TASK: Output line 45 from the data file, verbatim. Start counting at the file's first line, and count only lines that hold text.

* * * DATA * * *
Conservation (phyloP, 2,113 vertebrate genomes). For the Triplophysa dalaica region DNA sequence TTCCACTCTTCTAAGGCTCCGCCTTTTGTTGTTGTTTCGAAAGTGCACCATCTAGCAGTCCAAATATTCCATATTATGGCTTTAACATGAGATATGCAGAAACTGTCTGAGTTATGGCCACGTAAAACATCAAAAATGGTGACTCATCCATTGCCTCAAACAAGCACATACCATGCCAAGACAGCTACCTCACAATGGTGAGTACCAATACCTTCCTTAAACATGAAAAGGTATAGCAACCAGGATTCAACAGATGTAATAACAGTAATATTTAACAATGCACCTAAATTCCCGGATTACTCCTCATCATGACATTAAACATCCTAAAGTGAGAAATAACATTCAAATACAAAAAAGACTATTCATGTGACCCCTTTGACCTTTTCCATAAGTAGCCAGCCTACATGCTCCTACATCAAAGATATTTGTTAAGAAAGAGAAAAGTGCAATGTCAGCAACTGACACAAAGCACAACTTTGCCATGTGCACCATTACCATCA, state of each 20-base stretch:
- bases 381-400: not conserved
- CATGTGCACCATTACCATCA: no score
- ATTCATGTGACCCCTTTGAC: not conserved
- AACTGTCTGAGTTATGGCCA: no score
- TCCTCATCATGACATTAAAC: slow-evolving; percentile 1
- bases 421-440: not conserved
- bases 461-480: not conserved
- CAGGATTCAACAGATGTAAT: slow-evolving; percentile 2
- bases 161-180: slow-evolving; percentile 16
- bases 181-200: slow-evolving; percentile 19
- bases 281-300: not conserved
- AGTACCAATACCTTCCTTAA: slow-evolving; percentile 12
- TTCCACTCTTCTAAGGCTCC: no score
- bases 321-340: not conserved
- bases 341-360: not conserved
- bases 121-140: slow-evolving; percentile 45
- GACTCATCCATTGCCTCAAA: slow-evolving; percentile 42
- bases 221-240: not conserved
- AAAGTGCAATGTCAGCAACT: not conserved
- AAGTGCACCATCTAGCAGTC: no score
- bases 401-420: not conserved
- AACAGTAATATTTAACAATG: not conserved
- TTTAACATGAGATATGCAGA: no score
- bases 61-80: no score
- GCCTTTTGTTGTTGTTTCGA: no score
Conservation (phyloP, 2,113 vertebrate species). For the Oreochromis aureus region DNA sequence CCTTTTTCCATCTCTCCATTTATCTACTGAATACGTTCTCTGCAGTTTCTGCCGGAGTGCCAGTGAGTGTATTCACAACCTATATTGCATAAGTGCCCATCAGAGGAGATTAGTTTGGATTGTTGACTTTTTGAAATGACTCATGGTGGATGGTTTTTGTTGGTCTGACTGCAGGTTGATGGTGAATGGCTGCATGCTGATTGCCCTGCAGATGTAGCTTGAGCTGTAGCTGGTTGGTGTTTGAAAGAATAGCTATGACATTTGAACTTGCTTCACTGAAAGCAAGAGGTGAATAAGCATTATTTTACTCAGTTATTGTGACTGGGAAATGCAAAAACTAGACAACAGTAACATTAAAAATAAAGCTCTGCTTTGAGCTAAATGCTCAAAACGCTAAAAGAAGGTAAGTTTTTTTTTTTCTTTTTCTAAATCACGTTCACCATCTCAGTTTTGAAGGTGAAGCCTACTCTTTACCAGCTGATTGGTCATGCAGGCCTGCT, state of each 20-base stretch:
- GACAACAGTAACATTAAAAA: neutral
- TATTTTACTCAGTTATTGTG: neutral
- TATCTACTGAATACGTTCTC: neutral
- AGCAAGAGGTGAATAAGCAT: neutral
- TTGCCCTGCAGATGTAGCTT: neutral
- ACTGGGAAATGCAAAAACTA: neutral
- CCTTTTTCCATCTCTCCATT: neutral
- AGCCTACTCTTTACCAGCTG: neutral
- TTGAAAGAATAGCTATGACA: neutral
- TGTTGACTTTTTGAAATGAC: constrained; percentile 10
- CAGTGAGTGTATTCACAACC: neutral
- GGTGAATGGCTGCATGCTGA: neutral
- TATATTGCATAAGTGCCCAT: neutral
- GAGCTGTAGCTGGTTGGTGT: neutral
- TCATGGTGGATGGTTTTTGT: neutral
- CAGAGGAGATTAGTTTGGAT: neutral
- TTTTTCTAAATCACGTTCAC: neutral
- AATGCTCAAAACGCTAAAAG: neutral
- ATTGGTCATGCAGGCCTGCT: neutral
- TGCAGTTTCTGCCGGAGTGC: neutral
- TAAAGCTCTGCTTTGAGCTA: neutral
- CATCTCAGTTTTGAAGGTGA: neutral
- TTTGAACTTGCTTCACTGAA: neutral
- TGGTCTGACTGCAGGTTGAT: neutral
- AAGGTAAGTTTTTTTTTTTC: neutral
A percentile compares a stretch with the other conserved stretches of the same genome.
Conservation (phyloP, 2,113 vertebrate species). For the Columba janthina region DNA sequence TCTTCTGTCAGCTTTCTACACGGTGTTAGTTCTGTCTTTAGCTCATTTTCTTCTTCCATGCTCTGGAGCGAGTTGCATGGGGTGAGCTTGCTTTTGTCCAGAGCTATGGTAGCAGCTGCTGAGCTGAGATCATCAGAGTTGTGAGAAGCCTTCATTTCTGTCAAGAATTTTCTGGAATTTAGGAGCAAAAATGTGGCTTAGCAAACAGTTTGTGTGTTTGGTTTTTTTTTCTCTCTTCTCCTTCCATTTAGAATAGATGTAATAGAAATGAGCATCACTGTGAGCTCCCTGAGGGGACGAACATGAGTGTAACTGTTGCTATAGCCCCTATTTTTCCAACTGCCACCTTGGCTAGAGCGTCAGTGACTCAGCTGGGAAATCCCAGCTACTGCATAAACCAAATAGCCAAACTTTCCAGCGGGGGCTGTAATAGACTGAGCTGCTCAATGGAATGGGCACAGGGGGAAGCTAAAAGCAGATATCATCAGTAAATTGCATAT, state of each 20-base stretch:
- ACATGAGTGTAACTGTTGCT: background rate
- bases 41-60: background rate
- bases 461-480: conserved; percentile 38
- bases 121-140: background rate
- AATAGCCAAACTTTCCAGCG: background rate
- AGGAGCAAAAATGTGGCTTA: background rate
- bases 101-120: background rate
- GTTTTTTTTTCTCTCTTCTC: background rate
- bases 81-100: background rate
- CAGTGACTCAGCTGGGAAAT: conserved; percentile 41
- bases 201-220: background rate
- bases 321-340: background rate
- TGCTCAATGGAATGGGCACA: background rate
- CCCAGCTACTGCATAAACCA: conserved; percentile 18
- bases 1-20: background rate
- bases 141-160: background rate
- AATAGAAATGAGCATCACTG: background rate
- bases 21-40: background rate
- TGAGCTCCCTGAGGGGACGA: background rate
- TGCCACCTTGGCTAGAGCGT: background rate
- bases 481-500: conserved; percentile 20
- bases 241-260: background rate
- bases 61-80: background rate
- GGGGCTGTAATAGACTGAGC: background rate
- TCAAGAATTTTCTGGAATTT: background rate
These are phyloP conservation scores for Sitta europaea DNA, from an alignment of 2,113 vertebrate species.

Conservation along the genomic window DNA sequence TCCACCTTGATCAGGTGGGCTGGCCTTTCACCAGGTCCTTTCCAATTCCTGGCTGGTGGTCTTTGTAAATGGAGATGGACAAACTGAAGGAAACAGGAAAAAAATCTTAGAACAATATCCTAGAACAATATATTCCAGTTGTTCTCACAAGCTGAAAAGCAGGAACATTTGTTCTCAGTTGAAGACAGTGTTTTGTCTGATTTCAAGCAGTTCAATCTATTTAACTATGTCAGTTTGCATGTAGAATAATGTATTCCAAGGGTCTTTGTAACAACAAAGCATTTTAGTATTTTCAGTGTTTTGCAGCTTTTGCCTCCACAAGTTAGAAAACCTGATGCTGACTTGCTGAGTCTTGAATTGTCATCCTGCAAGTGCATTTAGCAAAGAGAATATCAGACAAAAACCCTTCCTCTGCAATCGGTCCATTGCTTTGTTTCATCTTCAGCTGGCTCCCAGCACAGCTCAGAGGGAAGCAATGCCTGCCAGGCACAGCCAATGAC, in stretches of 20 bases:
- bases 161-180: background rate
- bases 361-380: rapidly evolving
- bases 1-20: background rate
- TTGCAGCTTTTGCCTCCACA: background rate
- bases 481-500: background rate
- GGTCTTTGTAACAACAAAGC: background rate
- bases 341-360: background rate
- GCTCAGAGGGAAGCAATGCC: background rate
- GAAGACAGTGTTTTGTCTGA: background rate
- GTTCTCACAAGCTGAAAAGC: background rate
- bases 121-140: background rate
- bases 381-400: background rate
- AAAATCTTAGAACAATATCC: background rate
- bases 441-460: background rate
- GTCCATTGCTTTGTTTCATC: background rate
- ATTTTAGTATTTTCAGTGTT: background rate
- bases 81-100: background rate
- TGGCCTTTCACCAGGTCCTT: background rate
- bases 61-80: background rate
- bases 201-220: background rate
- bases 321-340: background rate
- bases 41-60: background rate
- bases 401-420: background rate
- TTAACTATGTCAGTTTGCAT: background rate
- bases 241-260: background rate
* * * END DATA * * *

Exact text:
- AATGCTCAAAACGCTAAAAG: neutral